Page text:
Nov 2013 27

by Rodrick T. Miller, Pres­i­dent and CEO New Orleans Busi­ness Alliance

New Orleans’ strength is in its his­toric diver­sity in pop­u­la­tion and indus­try. His­toric immi­grant com­mu­ni­ties included French, Span­ish, Amer­i­can, and African peo­ple. Legacy indus­tries such as trade, oil and gas, man­u­fac­tur­ing and tourism have built our strong eco­nomic foun­da­tion; while emerg­ing indus­tries such as film pro­duc­tion, biotech, sus­tain­able indus­tries and dig­i­tal media are chart­ing our future course.

As Thanks­giv­ing and the hol­i­day sea­son approaches, I am thank­ful for the innate diver­sity in our com­mu­nity, how­ever, I know that we must do a bet­ter job of includ­ing all New Orlea­ni­ans in our path to eco­nomic growth. The unfor­tu­nate truth is that New Orleans is one of the least equi­table cities in the nation. Although 69% of New Orleans res­i­dents iden­tify as a racial minor­ity, our com­mu­nity has the high­est income gap between minor­ity and white res­i­dents of any major US city. In 2012, one in two of our working-age black men are unem­ployed. To begin to com­bat these sys­temic issues from an eco­nomic per­spec­tive, New Orleans needs a focused effort to cre­ate oppor­tu­ni­ties for all res­i­dents to prosper.

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Nov 2013 25

In the Sum­mer 2013 issue of South­ern Busi­ness and Devel­op­ment, New Orleans ranked #1 of all major cities in the US South­ern region for the great­est num­ber of cor­po­rate projects between 2003–2012. This pos­i­tive rank­ing indi­cates the strong eco­nomic per­for­mance of New Orleans in recent years, and its com­pet­i­tive posi­tion rel­a­tive to other major cities in the region for busi­ness investment.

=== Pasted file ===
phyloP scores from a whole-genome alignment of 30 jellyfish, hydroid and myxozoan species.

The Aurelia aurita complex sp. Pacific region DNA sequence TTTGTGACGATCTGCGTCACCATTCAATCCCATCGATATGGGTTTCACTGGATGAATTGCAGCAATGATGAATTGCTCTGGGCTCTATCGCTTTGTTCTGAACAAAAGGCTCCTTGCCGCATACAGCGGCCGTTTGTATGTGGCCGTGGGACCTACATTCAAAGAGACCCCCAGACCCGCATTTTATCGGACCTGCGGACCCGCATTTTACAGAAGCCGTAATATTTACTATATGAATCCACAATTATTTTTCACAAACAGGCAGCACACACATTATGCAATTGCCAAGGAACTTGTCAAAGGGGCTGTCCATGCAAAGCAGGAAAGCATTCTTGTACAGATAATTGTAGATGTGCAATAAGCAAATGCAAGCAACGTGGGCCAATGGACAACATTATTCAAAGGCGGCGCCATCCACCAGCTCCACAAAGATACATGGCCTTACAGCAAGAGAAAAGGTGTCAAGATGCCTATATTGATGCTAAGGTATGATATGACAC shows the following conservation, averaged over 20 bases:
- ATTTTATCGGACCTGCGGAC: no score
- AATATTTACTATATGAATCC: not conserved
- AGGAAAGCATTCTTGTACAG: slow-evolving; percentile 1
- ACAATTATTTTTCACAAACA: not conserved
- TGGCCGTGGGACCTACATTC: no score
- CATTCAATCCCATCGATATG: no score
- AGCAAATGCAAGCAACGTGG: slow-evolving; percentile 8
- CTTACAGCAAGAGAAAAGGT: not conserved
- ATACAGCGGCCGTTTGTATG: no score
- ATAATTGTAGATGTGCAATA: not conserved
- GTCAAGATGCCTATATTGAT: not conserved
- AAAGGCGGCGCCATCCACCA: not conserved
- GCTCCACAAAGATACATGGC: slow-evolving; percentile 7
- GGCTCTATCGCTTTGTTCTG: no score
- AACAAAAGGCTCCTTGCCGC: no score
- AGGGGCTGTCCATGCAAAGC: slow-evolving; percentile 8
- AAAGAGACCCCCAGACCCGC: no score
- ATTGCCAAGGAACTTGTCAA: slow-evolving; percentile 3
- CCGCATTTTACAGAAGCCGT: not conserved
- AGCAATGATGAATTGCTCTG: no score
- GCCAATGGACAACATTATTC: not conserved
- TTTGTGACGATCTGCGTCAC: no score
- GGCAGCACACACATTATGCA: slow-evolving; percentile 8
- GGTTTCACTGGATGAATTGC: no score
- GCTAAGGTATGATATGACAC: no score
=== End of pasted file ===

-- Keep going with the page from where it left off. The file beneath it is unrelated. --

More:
Read the full arti­cle from South­ern Busi­ness Devel­op­ment Mag­a­zine.

Nov 2013 13

In New Orleans, think­ing inter­na­tion­ally is in our DNA. Our port and geo­graphic posi­tion at the mouth of the Mis­sis­sippi River, skilled local work­force, and trans­porta­tion infra­struc­ture, have made the city a cen­ter of trade for nearly three cen­turies. Pres­i­dent Obama’s visit to the Port of New Orleans last Fri­day, and the recent news that New Orleans led the nation in exports per capita in 2012, con­firms the scale of our oppor­tu­nity in grow­ing inter­na­tional trade and For­eign Direct Invest­ment (FDI or insourc­ing companies).

FDI rep­re­sents one of the best ways to see large-scale increases in jobs, con­struc­tion, research and devel­op­ment, local pur­chas­ing, and rein­vest­ment. Louisiana has had sig­nif­i­cant suc­cess in attract­ing FDI recently (Sasol’s recent project in Lake Charles), and South­ern states as a whole have increased their share of FDI from 33% to 37% between 2003 and 2012. The Michoud Assem­bly Facil­ity, favor­able tax cred­its, and our bur­geon­ing work­force are key advan­tages that demon­strate our com­pet­i­tive­ness to inter­na­tional com­pa­nies. For­eign firms like Gameloft are tap­ping into local cre­ative tal­ent while Blade Dynam­ics found the per­fect man­u­fac­tur­ing facil­ity for their needs at Michoud. FDI sup­ports a strong and sus­tain­able econ­omy by:

  • Increas­ing US GDP: Insourc­ing com­pa­nies increased their con­tri­bu­tion to the US GDP by 25.2% over the last decade.
  • Spurring Eco­nomic Activ­ity: Sales rev­enue of for­eign com­pa­nies whom invested in the US grew by 14.5% ver­sus 12% growth by the rest of the pri­vate sector.